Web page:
On New Year’s Day in Ames, Iowa, we watched as John Edwards urged a cheering crowd to join his campaign for the presidency.
On that day, I mentioned: “His wife, Elizabeth, who is being treated for incurable breast cancer, also spoke and sat on the dais behind her husband. She was surrounded by admirers when the program concluded.”
Seven months later, we now know that Edwards was living with a lie. While his wife was dealing with cancer, he had an affair with a videographer hired to record the candidate’s private moments.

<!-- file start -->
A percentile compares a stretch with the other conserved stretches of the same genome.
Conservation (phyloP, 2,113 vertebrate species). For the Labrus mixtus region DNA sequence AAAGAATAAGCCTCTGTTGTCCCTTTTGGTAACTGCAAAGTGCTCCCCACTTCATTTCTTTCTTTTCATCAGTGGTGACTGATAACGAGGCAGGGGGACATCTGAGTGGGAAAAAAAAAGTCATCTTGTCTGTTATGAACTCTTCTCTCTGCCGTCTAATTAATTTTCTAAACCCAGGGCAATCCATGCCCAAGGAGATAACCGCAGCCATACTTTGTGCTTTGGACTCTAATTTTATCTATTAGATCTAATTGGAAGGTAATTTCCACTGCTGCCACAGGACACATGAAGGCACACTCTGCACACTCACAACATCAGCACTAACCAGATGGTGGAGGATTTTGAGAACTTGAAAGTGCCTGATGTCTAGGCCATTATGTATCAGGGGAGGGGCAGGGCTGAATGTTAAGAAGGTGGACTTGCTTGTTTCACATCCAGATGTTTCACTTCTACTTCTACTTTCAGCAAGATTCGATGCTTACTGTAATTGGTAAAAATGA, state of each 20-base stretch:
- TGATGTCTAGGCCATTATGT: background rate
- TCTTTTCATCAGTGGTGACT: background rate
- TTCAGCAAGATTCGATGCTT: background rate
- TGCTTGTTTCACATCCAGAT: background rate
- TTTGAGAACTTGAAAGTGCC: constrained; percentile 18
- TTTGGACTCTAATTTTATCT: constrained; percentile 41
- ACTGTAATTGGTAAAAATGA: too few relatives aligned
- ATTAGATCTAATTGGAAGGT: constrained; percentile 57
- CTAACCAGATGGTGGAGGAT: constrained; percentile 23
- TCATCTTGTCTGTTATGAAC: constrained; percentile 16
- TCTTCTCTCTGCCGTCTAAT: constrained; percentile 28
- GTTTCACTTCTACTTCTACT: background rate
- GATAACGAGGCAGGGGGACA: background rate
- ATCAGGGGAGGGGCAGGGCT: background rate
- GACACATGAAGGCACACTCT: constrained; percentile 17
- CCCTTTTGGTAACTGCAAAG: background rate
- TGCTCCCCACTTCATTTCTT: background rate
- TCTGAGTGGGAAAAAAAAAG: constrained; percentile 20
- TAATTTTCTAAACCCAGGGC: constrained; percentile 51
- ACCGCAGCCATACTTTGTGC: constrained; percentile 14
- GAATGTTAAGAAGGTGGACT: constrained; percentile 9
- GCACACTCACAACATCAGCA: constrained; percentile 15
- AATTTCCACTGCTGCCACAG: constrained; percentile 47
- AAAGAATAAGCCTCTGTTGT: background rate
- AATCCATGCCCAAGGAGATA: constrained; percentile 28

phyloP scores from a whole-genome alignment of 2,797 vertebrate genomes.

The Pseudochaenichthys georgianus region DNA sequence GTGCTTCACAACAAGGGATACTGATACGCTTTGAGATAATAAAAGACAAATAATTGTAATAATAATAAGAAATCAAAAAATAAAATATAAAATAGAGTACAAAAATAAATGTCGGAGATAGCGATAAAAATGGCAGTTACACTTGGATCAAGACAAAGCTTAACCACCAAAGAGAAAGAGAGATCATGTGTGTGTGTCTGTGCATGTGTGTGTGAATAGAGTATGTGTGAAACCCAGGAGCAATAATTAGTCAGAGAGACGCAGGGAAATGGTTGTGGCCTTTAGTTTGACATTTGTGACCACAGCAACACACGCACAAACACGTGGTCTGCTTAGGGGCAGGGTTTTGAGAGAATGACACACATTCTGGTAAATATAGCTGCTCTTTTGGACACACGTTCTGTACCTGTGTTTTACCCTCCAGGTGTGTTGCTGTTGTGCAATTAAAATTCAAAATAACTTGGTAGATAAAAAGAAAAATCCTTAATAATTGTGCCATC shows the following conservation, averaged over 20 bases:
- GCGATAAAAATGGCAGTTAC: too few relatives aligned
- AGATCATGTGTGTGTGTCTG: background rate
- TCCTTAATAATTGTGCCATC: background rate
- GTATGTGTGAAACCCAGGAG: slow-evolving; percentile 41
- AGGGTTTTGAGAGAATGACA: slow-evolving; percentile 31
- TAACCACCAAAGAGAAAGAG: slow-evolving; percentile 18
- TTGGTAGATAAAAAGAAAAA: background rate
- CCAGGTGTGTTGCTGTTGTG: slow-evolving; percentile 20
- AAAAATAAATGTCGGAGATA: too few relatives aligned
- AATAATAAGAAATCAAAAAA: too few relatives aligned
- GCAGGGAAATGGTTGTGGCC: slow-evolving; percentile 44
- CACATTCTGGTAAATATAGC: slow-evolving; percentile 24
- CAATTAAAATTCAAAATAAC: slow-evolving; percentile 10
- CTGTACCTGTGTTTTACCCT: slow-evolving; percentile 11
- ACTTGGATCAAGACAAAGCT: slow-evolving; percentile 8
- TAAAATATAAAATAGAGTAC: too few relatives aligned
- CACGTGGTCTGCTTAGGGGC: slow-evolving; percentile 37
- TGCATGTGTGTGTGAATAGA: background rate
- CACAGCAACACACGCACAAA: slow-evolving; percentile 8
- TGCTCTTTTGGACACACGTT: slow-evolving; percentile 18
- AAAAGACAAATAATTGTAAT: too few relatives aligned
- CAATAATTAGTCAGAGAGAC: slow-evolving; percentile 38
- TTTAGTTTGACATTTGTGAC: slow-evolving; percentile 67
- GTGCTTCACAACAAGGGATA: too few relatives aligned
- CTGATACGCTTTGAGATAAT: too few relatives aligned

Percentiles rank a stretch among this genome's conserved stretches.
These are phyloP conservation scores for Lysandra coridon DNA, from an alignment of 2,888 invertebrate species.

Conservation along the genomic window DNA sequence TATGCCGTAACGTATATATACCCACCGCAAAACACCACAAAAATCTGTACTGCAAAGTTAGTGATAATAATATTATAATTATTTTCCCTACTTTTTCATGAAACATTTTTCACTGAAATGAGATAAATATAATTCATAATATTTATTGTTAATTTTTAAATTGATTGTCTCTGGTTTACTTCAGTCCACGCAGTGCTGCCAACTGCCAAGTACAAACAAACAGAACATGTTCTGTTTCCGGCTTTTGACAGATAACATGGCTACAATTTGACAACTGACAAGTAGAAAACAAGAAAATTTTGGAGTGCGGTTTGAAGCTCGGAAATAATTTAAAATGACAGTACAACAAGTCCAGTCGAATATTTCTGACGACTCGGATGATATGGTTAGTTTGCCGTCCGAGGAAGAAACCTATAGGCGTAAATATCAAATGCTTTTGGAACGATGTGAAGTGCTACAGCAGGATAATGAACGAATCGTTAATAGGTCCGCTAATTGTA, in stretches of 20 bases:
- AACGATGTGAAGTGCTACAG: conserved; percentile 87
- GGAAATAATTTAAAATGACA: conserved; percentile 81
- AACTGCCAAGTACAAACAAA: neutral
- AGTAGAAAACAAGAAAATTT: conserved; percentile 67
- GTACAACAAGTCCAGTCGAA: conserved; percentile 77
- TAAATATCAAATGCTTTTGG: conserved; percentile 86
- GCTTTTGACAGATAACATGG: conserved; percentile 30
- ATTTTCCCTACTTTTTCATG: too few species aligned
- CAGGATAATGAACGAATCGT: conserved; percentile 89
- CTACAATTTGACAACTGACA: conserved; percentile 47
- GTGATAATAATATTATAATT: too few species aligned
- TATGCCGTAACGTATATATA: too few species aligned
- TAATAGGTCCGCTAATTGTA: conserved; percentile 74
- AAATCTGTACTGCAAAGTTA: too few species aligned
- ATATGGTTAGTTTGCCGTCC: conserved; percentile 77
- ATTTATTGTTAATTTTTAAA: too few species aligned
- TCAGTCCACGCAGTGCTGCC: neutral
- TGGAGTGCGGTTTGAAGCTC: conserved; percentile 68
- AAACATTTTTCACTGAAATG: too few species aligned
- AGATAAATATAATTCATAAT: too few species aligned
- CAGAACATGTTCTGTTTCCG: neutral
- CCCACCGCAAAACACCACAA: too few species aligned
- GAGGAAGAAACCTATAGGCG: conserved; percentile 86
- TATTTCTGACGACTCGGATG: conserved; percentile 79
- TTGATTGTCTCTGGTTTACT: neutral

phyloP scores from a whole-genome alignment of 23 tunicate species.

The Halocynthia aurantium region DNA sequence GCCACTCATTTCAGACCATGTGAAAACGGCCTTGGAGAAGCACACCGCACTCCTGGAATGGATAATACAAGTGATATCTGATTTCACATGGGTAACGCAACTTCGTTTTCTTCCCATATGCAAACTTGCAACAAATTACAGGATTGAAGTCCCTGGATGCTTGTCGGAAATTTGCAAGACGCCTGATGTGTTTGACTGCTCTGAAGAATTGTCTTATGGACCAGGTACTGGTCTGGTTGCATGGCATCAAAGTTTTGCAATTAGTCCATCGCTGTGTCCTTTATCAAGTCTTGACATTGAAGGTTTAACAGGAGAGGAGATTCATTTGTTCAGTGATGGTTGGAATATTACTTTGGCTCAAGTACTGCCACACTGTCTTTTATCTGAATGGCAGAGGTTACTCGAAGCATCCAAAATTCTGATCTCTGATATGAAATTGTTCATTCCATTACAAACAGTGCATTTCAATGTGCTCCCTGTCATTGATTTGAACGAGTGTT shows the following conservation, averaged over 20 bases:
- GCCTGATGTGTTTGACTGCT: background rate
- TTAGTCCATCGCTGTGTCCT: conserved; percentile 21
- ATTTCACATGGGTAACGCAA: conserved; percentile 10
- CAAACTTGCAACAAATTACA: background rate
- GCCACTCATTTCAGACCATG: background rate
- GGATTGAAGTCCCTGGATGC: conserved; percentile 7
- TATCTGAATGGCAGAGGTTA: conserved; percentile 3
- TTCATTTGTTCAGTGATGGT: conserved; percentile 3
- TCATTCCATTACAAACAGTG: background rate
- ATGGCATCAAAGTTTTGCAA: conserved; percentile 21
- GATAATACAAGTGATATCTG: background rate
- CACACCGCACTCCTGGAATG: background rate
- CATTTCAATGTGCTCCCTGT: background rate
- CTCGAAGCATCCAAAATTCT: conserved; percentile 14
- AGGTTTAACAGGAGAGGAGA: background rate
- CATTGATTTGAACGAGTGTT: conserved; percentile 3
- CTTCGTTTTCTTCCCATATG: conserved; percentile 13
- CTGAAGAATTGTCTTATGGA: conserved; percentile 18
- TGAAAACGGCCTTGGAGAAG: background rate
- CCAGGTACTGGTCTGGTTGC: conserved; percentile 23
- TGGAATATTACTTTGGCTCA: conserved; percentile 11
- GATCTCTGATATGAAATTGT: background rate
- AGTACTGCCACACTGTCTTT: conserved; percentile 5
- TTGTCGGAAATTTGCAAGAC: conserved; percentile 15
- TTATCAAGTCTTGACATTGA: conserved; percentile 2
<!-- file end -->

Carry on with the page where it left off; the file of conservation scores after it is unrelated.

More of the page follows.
When public figures embarrass themselves, there is always the rhetorical question: What was he thinking? Insert your own answer here. In a TV interview, Edwards told the public what it already knew: His selfishness was to blame.
Meanwhile, people may also ask: What was he thinking when he was barnstorming around the country, urging voters to volunteer their time, money and ideals on his behalf? What did he think would happen to his campaign when his infidelity was disclosed? Imagine the political firestorm that would be playing out this week if the disclosure came as Edwards was on his way to claiming the nomination at the Democratic convention in Denver.